The spret-sail yard 16 yards long, and but 9 inches thick, and your Misen-yard so long as the Mast, the Top-yards bears half proportion to the main, and Fore-yard, and the Top-gallants, the half to Page 17 them, but this rule is not absolute, for if your Masts be taunt, your Yards must be the shorter; if a low Mast, the lon∣ger: but this is. A cutter is generally a small to medium-sized vessel, depending on its role and definition. Historically, it was a smallish single-masted, decked sailcraft designed for speed rather than such, it was gaff-rigged, with two or more headsails and often a bowsprit of some length, with a mast sometimes set farther back than on a sloop. While historically a workboat, as used by harbor.


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A plain and easie rule to rigge any ship by the length of his masts and yards Download PDF EPUB FB2

A plain and easie rule to rigge any ship by the length of his masts, and yards, without any further trouble. A plain and easie rule to rigge any ship by the length of his masts and yards: without any further trouble.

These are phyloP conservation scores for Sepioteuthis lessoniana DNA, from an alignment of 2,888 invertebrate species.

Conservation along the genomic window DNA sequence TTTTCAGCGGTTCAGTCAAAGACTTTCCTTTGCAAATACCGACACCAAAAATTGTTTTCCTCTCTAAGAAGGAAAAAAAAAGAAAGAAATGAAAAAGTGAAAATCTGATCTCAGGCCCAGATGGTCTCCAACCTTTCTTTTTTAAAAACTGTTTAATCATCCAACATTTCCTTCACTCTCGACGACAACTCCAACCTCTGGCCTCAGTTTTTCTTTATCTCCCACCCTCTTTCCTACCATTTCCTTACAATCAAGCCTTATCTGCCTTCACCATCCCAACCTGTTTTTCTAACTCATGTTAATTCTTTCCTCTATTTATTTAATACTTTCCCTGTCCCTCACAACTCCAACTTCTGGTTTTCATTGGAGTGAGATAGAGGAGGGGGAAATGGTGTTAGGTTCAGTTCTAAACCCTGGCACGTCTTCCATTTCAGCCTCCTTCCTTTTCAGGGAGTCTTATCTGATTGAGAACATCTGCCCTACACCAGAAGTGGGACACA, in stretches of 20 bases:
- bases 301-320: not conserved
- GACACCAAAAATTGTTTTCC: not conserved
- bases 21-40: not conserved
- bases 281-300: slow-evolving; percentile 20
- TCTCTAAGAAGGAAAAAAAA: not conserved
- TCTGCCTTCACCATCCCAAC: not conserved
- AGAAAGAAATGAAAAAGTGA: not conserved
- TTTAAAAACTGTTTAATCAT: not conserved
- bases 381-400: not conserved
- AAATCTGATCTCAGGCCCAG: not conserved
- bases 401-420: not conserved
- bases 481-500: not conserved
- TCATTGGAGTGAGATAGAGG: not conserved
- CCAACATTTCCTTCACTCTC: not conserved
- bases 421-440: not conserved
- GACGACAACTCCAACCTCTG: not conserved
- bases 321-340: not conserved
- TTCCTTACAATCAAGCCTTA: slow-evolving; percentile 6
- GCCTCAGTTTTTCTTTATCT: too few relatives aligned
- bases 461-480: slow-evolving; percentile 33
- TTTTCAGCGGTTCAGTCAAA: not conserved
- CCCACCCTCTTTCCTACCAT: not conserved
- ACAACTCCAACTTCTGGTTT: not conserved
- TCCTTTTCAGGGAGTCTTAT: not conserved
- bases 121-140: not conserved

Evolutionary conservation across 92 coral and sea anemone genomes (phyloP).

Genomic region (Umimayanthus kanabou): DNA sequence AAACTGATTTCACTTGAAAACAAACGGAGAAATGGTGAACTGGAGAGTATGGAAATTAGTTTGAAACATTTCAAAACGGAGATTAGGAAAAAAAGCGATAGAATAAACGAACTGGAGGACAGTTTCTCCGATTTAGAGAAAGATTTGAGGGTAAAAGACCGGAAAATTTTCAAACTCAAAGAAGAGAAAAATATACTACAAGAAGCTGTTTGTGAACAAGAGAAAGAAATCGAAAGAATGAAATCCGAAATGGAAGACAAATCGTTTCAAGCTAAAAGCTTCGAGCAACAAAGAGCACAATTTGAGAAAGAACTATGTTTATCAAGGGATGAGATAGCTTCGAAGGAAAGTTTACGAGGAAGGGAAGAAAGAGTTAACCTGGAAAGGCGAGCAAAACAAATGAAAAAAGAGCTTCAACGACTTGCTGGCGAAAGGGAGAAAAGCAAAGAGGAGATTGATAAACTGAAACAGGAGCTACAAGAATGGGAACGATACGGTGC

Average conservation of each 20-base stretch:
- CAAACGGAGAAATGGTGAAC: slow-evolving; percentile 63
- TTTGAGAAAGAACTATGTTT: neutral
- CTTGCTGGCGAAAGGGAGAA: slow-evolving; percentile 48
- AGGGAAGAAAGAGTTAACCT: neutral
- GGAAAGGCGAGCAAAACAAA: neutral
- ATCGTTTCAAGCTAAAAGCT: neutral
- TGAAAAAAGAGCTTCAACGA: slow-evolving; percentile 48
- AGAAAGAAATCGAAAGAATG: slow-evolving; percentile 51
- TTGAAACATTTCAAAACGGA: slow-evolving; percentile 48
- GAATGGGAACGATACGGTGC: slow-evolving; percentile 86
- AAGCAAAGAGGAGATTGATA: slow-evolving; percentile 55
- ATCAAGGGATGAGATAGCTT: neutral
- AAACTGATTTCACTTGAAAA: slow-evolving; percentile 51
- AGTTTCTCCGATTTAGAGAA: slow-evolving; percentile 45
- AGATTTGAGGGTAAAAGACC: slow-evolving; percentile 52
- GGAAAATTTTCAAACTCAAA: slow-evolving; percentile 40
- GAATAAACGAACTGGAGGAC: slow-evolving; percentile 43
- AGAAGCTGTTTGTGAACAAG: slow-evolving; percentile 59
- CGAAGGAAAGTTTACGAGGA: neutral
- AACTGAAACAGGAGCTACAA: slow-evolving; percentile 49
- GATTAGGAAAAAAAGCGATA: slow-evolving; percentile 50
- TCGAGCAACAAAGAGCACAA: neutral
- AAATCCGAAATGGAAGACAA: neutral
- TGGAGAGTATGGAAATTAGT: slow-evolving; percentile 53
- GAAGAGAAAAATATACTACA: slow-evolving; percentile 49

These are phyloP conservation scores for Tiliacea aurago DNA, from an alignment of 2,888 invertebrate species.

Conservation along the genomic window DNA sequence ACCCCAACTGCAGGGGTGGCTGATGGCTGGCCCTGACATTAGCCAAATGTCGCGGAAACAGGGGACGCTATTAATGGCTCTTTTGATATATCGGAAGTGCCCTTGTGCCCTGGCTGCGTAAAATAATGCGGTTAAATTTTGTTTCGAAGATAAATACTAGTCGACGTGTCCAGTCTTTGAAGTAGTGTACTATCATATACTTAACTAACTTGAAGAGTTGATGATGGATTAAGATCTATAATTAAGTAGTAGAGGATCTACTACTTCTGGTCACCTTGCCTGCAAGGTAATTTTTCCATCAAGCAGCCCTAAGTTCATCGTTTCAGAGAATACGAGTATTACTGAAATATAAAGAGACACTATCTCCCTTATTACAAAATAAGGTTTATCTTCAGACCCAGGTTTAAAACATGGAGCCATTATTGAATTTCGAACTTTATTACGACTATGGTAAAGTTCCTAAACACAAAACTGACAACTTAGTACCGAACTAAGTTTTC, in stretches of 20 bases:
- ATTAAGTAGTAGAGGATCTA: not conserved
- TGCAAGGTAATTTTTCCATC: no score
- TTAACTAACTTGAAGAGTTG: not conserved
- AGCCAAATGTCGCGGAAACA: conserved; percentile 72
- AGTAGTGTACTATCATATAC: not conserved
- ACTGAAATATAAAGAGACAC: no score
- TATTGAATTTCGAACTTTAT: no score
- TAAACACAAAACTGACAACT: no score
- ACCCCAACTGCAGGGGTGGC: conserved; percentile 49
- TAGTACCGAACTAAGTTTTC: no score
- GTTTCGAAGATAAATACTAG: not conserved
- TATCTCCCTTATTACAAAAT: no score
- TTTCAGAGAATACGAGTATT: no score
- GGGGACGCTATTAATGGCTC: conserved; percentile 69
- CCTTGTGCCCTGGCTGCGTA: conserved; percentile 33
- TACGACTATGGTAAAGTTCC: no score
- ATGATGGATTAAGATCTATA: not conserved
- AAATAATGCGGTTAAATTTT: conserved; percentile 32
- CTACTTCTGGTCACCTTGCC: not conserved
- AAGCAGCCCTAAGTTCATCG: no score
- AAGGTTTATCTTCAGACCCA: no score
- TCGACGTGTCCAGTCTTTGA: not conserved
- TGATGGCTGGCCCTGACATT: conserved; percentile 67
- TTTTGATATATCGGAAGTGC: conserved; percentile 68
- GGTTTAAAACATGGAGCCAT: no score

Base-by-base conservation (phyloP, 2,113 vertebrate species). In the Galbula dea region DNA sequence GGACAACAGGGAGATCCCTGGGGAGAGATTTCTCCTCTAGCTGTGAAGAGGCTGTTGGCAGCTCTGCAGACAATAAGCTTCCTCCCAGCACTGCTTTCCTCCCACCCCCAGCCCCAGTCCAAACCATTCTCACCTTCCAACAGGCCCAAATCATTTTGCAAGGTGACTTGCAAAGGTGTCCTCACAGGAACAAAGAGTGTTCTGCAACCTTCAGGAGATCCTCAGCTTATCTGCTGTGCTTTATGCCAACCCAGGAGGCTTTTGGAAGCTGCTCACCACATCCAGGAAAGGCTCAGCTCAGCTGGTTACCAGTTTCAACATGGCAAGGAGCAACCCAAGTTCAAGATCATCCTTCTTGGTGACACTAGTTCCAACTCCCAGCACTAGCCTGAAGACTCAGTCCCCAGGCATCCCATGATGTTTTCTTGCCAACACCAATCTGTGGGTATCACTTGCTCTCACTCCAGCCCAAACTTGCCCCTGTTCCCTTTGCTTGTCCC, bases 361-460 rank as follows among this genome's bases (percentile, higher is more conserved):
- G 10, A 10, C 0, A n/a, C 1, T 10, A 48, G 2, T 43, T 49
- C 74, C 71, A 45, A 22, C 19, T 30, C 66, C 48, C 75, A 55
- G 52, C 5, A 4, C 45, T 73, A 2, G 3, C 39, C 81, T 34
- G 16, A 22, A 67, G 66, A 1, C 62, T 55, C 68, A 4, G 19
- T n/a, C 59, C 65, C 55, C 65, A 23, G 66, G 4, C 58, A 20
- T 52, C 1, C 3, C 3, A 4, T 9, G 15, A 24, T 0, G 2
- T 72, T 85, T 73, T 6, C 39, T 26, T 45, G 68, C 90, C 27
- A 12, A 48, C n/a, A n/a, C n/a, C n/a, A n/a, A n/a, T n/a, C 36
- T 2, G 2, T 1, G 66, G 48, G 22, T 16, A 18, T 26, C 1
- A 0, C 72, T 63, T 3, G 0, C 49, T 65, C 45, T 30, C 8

A Plain and Easie RULE TO RIGGE ANY SHIP BY The Length of his MASTS and YARDS. Without any further Trouble. LONDON, Printed for William Fisher at the Postern-Gate neer Tower-Hill.

A plain and easie rule to rigge any ship by the length of his masts, and yards, without any further troubleAuthor: Henry.

Bond. A plain and easie rule to rigge any ship by the length of his masts, and yards, without any further trouble: Bond, Henry. / [] The boate swaines art, or, The compleat boat swaine by Henry Bond.

Bond, John, / []. *Thus, Henry Bond in published a very detailed book entitled A Plain and Easie Rule to Rigge any Ship by the length of his Masts, and Yards.

Without any Further Trouble. Also here is added a Plain and Easie Rule for Rigging andy Ship by the Length of its own Masts and Yards. London, Printed by W. Godbid, for William Fisher at the Postern-Gate near Tower-Hill, and Benjamin Hurlock over against St. Magnus-Church on London-Bridge near Thmes-Street.